For the most part, the Internet is a vast place that features various categories of information. You could search for anything and the search engines would likely give you an answer for that.
That being said, while most searches won’t bring you any issues, some illegal searches can get you in trouble – especially if you are already on the watch list.
Can You Be Arrested for Searches?
You may not be arrested right away for the things that you look up online. However, you may be placed on a watch list. The more red flags you have, the higher your chances will be of getting thrown in jail.
The Internet searches can get you arrested, mainly if they believe you are related to a crime – or potentially want to commit one. Those with a criminal record may also end up with a cop at their doorstep. However, this depends on the state that you live in, as well as the severity of your search.
For example, if you live in Manassas, Virginia, and search for things such as how to escape charges for driving under the influence, the police may not access your Internet footprint without a mandate. In fact, a good Manassas DUI attorney could probably get you out of it quite easily. Still, other terms that we will talk about later may easily raise a red flag.
Google by itself does not report your Google searches to the police. Unless it picks up on a great offense and finds your activity suspicious, your searches will remain in the browser. However, curiosity put the cat in jail, so you may want to be careful about what you look for online.
Are Your Internet Searches Private?
While you may think that your Internet searches are private, they never really are private. Even if you go into incognito mode, while they may be private to those using your device, they aren’t hidden from the rest of the world.
If necessary, law enforcement can access your search history, regardless of the browser that you use. It doesn’t matter how much you try to hide it – you will still leave a footprint on the Internet. Multiple red flags and an officer that is quite determined might easily trace it back to you, should it prove necessary.
Illegal Terms and Phrases
Most online searches can be done without any issues with the police – but some may cause their “ears” to perk up and glance your way.
1. Child Pornography
In 2018, a total of 45% of people were sentenced for owning child pornography. Something as simple as a Google search on how much time can you get may get you in trouble with the police. A man from Fresno was arrested for that, actually, and his search history did not help him much in court.
Even writing “child pornography” with no context can get you arrested, especially if you have a record as an offender. If they also find that you viewed or downloaded the videos, then you may face jail time, as this is the term the police are typically most serious about.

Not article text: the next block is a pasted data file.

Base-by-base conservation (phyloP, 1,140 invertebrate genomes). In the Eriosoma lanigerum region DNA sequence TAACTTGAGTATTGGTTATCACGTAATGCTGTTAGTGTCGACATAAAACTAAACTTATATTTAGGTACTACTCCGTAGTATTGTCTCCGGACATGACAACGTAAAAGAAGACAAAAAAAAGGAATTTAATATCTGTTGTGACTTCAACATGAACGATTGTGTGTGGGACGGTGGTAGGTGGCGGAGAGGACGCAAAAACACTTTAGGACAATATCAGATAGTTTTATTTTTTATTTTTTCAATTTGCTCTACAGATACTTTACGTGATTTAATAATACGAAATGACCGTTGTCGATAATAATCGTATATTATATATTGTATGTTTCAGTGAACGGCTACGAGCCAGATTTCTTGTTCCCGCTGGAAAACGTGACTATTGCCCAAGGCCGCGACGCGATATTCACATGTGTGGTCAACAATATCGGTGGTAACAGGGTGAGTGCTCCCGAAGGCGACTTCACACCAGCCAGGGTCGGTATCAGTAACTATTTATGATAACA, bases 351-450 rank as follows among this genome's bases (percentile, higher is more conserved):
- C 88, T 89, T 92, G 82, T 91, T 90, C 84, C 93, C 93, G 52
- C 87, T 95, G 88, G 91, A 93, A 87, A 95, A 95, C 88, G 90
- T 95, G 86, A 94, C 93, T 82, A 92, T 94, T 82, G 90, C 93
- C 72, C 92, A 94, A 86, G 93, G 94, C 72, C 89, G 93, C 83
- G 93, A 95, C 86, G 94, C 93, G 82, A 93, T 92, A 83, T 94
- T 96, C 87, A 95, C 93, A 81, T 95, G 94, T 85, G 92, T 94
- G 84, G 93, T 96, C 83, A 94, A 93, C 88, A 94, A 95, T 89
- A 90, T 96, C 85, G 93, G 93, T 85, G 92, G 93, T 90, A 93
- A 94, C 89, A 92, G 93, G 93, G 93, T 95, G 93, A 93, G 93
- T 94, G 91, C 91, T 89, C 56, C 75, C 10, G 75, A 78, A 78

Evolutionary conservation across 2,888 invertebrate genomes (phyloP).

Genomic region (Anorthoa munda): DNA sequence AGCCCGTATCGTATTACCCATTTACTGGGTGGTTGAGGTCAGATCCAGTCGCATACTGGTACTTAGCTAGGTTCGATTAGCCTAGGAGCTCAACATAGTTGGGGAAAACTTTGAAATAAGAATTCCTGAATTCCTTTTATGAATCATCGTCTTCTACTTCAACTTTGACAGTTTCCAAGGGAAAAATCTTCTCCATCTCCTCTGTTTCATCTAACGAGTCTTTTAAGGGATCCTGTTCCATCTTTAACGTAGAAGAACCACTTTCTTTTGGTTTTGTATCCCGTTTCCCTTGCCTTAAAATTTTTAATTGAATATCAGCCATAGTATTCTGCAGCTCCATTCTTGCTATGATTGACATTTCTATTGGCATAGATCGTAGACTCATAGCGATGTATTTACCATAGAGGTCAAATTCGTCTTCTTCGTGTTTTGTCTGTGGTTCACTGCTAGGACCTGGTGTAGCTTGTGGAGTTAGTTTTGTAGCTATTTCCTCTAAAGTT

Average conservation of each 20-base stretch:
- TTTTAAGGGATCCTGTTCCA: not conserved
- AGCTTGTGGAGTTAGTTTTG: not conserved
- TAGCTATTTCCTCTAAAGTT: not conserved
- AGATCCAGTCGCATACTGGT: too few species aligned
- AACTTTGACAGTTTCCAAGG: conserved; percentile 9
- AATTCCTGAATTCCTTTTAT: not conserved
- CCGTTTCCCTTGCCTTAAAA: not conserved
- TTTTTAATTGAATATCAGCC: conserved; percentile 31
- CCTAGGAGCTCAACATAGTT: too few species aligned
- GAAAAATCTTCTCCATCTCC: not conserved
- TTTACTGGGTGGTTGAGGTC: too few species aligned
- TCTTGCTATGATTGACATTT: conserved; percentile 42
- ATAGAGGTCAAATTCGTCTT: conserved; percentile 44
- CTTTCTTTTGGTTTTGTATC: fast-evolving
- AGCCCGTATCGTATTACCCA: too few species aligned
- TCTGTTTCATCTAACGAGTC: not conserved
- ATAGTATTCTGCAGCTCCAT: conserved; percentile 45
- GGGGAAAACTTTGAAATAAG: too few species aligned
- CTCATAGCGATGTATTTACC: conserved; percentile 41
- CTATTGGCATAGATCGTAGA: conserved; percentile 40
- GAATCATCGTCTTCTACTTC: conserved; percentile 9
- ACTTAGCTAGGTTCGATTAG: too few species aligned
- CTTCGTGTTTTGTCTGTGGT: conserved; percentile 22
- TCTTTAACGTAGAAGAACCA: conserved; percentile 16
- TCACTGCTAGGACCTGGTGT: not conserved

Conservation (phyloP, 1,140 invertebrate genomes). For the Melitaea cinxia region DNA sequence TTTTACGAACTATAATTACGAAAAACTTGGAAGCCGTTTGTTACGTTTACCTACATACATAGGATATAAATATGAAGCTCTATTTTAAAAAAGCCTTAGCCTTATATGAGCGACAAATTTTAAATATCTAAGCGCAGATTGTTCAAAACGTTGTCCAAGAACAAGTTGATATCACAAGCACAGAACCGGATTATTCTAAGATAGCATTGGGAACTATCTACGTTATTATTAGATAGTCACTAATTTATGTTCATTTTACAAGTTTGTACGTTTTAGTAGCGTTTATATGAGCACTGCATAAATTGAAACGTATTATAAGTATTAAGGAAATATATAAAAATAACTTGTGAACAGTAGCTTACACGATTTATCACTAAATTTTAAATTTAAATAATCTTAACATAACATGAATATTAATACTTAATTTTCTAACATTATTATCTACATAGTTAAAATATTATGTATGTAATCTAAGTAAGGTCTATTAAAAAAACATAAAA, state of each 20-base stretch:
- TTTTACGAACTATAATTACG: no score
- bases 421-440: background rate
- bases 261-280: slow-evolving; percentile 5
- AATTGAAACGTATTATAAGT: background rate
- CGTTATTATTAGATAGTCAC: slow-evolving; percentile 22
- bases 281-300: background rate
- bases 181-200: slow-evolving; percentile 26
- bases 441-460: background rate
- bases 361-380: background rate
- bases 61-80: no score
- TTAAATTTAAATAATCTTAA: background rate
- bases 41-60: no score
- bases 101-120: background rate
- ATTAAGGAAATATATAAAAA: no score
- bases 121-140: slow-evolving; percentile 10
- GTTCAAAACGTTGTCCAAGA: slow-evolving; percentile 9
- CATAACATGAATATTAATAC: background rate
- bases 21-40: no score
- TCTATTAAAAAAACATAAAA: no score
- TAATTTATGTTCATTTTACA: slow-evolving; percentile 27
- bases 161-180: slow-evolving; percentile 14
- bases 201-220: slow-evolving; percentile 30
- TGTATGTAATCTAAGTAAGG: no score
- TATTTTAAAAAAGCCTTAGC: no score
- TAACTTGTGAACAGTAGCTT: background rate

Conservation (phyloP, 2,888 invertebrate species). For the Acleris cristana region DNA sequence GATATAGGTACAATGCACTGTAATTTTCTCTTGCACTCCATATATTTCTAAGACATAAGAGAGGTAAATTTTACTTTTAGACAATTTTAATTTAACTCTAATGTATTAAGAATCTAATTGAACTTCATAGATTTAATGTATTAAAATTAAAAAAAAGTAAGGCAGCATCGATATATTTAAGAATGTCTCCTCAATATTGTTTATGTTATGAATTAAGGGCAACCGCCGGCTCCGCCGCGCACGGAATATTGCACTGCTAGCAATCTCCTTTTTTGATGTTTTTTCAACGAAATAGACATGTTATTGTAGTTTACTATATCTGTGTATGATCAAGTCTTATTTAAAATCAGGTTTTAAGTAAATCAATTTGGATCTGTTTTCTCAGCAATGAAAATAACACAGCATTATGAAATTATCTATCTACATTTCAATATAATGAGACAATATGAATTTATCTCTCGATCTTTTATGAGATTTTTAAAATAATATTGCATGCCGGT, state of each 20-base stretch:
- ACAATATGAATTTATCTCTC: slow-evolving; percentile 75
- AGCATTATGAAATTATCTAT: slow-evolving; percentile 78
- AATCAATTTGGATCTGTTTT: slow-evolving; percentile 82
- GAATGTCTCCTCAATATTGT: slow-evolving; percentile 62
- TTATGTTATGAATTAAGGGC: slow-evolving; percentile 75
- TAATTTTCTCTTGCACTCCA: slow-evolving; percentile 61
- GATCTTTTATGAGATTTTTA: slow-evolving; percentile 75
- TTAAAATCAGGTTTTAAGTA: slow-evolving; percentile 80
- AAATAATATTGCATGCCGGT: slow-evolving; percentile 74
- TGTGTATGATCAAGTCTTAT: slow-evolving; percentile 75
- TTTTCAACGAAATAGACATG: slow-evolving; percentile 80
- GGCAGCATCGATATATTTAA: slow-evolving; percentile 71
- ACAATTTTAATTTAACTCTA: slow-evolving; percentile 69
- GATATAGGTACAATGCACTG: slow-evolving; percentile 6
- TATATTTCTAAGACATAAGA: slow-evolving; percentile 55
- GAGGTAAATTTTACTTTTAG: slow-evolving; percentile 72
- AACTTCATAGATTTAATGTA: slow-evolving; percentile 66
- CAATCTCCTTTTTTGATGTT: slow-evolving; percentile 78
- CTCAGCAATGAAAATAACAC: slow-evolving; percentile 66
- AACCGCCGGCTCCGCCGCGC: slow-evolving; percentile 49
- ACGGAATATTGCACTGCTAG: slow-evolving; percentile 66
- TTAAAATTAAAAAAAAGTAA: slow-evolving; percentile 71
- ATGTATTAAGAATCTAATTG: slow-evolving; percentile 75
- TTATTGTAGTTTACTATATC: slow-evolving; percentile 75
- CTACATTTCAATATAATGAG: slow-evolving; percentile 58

2. Hiring an Assassin
The “dark web” is a rather scary place, and with the right Google searches, you can reach the online criminal underworld as well. Hiring an assassin is one of those areas. Needless to say, killing someone is illegal and can land you in jail – which means that hiring someone to do the kill for you is just as illegal.
This is why you need to be very cautious when you do such searches, even if you do it as a joke – although this is something that no one should really joke about. Your innocent search for a video game or a crime novel can also lead you to the dark web, which can put you in trouble.
Terrorism is a threat that constantly concerns the world, which is why cybersecurity experts are keeping an eye out for questionable explosive terms. Officials are so careful about this that even a simple click on “how bombs are made” can land you on the watch list as a potential terrorist.
You may have been looking for a pressure cooker and somehow stumbled on the article by accident (mixed with curiosity). However, you will not be spared the warning, because the search engine algorithm will still kick in.
In certain countries such as Spain or Switzerland, it is alright to download something via torrent, as long as it is for personal use. This is not the case for the United States. By viewing and sharing copyrighted materials through torrents, you are violating copyright laws. Searches for these torrents and downloading them may not only end in a fine but in jail time as well.
The Bottom Line
It may seem like a bother to put extra thought into your Internet searches. However, if you want to spare yourself the time explaining your intention behind the search, you may want to avoid the terms above.